- $0.17 per mile for moving (used only for Armed Forces individuals on active duty)
- $0.14 per mile for service of charitable organizations
Calculating deduction and business usage
It’s important for individuals to be able to determine the percentage of their vehicle used for business and personal. The calculation is not too complex, but the following example should prove helpful:
- There are ten trips that have been taking during the course of a month, with each trip equaling 20 miles. Total personal miles within that month would come to 200 (10×20 = 200).
- Within the same month, there were three business trips taken that totaled 100 miles.
- When figuring out business use, you can divide business miles by the total number of miles driven. In this example, the vehicle has been used for business 33% of the time (100/300 = 0.33).
- Multiply the number of business miles with the mileage rate, 58¢.
- This example shows that the business mileage expense for this month would equal $57.50 in (100×0.575).
Transportation that qualifies for business deduction
There is no maximum for the number of miles that can be claimed for deduction. The important requirement is that the miles driven are done so for business purposes. With this in mind, there are additional items to keep in mind when considering mileage deductions for business.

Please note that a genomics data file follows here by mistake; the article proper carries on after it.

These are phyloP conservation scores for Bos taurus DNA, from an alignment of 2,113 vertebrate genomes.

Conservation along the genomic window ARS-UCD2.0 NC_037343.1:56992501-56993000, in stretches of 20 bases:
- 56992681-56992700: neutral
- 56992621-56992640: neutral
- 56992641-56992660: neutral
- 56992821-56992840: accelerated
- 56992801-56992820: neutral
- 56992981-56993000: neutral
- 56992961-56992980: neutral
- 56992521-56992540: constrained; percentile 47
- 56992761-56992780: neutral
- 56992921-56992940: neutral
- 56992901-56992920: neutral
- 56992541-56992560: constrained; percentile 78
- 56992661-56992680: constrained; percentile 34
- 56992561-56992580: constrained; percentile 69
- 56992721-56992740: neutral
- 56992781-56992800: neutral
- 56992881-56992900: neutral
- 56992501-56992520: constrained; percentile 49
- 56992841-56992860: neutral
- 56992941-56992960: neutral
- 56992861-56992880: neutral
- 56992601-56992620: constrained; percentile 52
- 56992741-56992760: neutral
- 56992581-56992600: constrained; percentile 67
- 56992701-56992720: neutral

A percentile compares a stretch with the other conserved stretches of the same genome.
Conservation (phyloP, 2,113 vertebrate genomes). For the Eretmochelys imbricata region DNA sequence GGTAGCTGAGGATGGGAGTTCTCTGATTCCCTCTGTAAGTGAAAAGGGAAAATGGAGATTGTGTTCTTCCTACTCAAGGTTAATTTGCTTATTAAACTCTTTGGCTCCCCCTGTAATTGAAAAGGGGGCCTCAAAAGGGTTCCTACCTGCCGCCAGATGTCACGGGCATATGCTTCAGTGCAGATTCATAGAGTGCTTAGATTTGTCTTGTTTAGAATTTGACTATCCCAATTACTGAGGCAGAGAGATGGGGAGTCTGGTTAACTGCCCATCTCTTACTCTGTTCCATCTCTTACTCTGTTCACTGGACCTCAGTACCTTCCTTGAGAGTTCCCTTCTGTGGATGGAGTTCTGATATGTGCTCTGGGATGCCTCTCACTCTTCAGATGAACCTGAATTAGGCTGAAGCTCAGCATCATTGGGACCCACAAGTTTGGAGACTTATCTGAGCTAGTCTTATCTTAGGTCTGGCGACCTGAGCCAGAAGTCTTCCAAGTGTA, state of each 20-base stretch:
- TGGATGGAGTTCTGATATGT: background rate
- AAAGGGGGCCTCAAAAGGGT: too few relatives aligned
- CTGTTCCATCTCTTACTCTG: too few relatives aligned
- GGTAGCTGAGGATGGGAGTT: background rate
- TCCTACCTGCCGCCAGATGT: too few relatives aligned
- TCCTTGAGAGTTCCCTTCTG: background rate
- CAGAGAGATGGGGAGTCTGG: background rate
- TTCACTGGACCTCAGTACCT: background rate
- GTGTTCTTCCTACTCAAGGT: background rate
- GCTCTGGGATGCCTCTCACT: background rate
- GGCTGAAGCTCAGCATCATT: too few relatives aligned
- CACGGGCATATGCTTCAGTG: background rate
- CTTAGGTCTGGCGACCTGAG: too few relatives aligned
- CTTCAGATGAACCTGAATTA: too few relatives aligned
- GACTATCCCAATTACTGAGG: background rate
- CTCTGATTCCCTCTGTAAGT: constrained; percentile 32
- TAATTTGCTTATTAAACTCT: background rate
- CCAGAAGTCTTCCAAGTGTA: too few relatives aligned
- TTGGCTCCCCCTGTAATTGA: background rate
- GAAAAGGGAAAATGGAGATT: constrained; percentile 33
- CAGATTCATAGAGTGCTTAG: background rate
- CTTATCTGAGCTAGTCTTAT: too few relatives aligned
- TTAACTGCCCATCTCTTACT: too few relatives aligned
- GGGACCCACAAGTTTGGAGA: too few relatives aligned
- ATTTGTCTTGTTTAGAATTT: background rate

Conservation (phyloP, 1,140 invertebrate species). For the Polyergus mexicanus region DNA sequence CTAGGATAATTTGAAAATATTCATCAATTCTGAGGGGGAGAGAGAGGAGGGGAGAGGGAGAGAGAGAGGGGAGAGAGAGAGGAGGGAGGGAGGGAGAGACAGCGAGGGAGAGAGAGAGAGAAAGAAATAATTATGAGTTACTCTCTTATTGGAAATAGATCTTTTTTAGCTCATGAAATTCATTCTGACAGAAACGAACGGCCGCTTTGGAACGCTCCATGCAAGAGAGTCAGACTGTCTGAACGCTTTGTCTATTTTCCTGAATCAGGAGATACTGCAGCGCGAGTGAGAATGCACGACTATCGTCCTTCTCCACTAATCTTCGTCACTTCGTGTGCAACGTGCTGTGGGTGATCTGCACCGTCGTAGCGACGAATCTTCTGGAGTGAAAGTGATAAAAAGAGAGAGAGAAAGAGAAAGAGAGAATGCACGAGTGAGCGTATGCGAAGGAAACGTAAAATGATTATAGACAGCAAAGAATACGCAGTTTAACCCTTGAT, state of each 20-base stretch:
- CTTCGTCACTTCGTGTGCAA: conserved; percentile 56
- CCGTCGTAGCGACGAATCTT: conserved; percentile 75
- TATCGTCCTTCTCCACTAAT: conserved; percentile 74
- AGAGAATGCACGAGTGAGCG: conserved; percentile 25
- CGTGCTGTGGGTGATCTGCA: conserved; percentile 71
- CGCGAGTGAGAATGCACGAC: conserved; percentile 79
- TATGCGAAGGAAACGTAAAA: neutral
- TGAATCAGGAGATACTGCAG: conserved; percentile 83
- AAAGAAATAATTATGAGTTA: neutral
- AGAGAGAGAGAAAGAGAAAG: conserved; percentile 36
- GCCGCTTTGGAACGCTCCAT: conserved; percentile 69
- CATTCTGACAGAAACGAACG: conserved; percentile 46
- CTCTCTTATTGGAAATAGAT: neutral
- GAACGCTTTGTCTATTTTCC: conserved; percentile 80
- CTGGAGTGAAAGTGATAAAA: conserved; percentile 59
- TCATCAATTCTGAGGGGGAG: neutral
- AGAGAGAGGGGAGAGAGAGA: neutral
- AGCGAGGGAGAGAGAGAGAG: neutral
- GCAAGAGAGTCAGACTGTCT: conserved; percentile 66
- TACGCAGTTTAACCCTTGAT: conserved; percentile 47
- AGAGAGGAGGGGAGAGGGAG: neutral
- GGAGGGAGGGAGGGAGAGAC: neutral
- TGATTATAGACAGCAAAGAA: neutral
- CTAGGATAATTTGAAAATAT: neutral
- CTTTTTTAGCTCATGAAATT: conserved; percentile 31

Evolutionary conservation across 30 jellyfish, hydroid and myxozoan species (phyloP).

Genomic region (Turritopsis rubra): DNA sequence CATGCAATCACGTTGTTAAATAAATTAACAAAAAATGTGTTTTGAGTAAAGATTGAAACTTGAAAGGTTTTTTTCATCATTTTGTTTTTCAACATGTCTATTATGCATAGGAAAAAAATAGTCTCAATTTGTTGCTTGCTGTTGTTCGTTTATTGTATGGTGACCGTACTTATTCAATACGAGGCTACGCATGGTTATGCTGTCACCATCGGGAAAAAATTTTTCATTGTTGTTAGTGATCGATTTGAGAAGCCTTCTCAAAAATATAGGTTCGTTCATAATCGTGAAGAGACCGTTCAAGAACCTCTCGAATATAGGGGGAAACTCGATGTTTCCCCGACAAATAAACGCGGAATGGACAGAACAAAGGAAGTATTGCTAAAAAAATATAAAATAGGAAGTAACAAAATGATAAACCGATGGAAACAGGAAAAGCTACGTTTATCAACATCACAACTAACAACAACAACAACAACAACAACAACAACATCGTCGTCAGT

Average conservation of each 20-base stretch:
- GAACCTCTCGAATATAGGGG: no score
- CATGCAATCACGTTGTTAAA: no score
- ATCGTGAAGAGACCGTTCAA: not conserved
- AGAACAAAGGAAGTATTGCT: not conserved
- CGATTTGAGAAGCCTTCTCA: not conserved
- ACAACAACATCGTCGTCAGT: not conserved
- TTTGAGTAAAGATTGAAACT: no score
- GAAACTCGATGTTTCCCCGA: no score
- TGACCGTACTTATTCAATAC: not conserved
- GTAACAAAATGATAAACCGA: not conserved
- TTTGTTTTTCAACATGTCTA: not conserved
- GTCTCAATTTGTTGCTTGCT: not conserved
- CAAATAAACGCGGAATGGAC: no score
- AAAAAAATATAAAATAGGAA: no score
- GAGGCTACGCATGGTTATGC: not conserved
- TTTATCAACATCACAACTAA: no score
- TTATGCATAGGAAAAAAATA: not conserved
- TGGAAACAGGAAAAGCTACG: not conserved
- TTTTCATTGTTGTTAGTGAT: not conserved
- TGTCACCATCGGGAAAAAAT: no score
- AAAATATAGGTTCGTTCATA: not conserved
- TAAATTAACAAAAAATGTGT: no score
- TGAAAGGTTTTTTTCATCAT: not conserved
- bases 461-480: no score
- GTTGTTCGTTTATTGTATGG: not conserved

What constitutes business mileage?
- Driving between two different places of work
- Driving to meet clients or conducting client work
- Driving associated with business activities
What does NOT constitute business mileage?
- Commuting to work from home
- Carrying tools or other business items during a commute
- Having advertising or company information displayed on your vehicle
For additional information regarding working from home and related guidelines, visit the IRS website.
In addition to tracking and reporting mileage expense, self-employed individuals and business owners should keep in mind that other expenses, such as parking fees, tolls and related costs incurred when conducting business qualify for deduction. These costs do not qualify for deduction if commuting to your place of work.